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ASCII Pronunciation Rules for Programmers


/ uphill \ downhill


/ divide(d( by))


Conflating hyphens and dashes really bothers me. There are very few true dashes in programming contexts. They’re mostly hyphens and subtraction operators.

But I’m a writer in addition to a programmer, so I need to keep these concepts distinct.

I’ve recently been trying to figure out which ASCII symbol is most overloaded. It’s either ’ or -.


I remember “@” being called pig-tail early in my experience as a touch-typist.

I also know of “” being pronounced “lambda” because it was the available printer character for that (leading to the name Pound-Sterling-calculus).

The same functional programming Brits also enjoyed referring to bras and kets. That is, “(” is a bra, “)” is its ket. Don’t recall how (, [, and [ were differentiated.


\ downright
\ upleft
/ downleft
/ upright


I once had an IT instructor from the South who read “*” as “spuh-LAY-it”.


Reminds me of the Victor Borge ‘Phonetic punctuation’ sketch, in which he reads a story with all the commas, fullstops, dashes, etc pronounced…
Anyone else here old enough to remember that?

I work for a multinational company, so I believe it’s important to use terms understood by everyone, and also not to refer to keyboard positions.

As a multilingual programmer, I also prefer the language-neutral terms rather than ‘pointer’, ‘not’, etc.


yeh i go with back tick for `
and whack for /

and when thinking in XML, for “”, “” and “/” I use “blond”, “brunette”, “redhead”.

Aren’t “french quotes” those little chevron like characters correctly called Guillemets (or sometimes ‘duck feet’).

They’re used in ML and F# for quoting code.


I find it interesting that there are so many different names for the same symbols. I’ll definitely be paying closer attention to which terms the people around me are using. =]



Why isn’t it possible anymore to enter characters
by pressing “Alt GR” and the numeric ASCII code into
the numpad?
Was that a feature of good old MS-DOS or of old keyboards?

So instead of saying “backslash” you say “Alt-GR 134” (octal)
or “Alt-Gr 92” (decimal).

(Can anyone remember if this system was decimal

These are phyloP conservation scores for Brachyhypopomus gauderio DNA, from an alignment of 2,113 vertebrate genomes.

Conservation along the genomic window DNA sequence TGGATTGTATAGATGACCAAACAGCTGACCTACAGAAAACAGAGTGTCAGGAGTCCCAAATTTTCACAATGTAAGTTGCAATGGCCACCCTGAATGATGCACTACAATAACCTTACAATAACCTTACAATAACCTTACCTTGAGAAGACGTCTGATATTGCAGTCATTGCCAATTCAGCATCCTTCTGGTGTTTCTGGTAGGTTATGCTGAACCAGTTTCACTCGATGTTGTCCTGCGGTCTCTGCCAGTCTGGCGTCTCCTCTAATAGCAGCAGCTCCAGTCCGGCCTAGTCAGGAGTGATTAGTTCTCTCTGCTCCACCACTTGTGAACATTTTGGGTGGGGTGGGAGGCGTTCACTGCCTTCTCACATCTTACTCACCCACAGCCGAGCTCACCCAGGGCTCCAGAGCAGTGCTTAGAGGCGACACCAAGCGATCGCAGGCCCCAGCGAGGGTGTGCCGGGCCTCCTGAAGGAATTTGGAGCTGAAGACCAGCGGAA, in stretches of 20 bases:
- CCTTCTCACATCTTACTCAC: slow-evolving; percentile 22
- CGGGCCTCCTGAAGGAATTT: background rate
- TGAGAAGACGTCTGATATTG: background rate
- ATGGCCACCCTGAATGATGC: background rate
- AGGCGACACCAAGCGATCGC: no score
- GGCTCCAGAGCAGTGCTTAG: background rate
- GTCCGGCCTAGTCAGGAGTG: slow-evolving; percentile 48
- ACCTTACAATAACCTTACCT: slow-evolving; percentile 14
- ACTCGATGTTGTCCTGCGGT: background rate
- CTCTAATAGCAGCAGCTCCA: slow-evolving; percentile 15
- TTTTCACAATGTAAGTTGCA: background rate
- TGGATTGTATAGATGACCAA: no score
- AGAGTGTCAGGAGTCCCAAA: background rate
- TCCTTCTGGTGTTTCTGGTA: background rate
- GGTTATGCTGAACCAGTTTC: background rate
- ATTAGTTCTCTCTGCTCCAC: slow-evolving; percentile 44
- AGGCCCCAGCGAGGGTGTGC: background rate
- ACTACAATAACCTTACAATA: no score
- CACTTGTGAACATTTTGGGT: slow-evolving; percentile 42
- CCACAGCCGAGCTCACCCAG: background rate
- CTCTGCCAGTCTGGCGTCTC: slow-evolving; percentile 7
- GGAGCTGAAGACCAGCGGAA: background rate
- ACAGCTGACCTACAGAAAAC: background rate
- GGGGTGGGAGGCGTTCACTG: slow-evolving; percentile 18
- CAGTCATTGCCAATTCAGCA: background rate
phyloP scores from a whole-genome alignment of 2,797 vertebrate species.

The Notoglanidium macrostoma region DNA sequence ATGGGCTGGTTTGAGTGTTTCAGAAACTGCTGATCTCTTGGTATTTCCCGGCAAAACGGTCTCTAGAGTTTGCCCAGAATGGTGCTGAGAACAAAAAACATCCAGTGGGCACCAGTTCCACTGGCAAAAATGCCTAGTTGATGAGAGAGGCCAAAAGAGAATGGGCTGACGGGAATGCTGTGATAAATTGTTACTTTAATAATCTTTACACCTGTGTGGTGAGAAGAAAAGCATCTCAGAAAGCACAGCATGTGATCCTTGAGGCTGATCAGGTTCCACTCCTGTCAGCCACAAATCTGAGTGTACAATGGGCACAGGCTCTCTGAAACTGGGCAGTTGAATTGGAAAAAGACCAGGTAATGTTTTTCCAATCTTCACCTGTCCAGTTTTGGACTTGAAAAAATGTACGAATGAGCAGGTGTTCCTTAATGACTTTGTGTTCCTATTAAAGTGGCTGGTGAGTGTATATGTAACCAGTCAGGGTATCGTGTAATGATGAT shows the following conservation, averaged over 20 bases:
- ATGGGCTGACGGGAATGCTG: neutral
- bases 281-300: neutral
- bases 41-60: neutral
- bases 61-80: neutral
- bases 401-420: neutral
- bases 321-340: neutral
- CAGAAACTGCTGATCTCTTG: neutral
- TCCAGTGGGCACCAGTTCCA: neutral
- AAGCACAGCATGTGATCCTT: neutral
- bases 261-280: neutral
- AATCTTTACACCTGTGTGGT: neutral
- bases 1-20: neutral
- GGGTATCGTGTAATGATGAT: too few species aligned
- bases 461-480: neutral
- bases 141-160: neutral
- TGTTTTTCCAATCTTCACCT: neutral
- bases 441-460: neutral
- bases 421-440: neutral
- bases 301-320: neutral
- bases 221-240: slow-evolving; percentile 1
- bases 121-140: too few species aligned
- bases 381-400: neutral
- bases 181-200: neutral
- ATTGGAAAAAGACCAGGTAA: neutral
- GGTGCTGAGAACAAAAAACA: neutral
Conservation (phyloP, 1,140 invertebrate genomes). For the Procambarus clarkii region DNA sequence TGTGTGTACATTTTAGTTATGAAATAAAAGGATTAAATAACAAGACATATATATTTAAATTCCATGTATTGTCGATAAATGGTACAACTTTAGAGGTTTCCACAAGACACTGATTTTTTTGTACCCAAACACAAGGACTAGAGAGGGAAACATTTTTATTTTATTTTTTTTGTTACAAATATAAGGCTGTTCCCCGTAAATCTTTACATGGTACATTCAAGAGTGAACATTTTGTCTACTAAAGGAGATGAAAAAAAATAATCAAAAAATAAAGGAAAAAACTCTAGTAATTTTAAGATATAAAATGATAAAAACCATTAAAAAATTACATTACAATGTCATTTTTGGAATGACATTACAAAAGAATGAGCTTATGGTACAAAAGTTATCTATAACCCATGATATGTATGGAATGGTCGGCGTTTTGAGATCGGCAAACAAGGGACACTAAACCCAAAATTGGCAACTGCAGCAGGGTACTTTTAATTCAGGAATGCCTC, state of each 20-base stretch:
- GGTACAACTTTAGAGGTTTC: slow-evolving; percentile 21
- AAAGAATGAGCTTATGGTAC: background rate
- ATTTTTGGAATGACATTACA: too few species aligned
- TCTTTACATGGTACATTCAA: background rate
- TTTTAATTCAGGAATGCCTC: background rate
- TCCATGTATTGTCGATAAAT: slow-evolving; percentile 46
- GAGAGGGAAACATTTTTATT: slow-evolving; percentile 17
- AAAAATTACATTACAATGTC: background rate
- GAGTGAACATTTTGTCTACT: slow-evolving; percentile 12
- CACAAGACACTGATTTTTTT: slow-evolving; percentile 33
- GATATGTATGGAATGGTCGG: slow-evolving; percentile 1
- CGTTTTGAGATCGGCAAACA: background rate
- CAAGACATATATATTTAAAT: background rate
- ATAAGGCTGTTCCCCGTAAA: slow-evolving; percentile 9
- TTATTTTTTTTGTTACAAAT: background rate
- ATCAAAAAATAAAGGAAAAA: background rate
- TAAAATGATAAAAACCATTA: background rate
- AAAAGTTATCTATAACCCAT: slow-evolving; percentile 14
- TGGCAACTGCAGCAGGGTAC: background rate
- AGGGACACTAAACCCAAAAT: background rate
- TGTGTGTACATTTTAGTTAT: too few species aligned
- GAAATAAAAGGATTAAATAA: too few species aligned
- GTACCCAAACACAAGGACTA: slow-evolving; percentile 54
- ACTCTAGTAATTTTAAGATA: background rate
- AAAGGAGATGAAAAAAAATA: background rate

or octal based?).



WOW! The splat ("*")…

I was sure close.
When I cut my eye-teeth on a teletype terminal, I called it SPLOT.
…that’s what it sounded like to me :slight_smile:


I just use the ASCII values instead of names. Saves time and reduces ambiguity. Doesn’t everybody do that? :stuck_out_tongue:


Inspiring. I will now only refer to quotes as “dirks”. :slight_smile: (Two spot - wane)


My colleagues use “drop” for \ and /. I soooo hate that :slight_smile:

Erik: it still works, with both Alt keys (well, not in some keyboard layouts). And it’s decimal.


Good topic. And fundamental to communicating programming syntax.

In conversations, we were always mixing up - [] {}. We came to this resolution: brackets have hard corners [], thus the hard “k” sound. Braces have round corners {}, thus the soft sound.

Although, that doesn’t seem to be the end of it:

I thought the math/engineering discipline would help, but at www.wolfram.com (makers of Mathematica):

“The rules for using brackets are just as simple. Arguments to Mathematica functions are always enclosed in square brackets [ ]. Lists, matrices, and arrays are always enclosed in curly brackets { }. Matrices and arrays are implemented simply as lists of lists.”

Although the Open Standards Group glossary at

The characters “{” (left brace) and “}” (right brace), also known as curly braces. When used in the phrase “enclosed in (curly) braces” the symbol “{” immediately precedes the object to be enclosed, and “}” immediately follows it. When describing these characters in the portable character set, the names left-brace and right-brace are used.

The characters “[” (left-bracket) and “]” (right-bracket), also known as square brackets. When used in the phrase “enclosed in (square) brackets” the symbol “[” immediately precedes the object to be enclosed, and “]” immediately follows it. When describing these characters in the portable character set, the names left-square-bracket and right-square-bracket are used.


I’ve usually heard the accent grave ` mark pronounced “thorn”.


“Pound Bang User Bin Bash.”

“Whack Whack Host Whack Share Whack Folder Whack Program Dot Bat.”

In the office, I sometimes get strange looks from passers by when talking with my fellows.


~ is clearly a cornflake, that’s what I always call it!


The “@” sign is sometimes called “monkey tail” (“coada de maimuta”) in Romanian.


in mexico we call

= “gato” like cat its the same as tic-tac-toe,

@ = arroba

  • = asterisco
    $ = pesos
    M$ = u know
    | = pipe
    ~ = tilde
    Tis one i dont know ^, i call it the “techo” (cieling) like in a house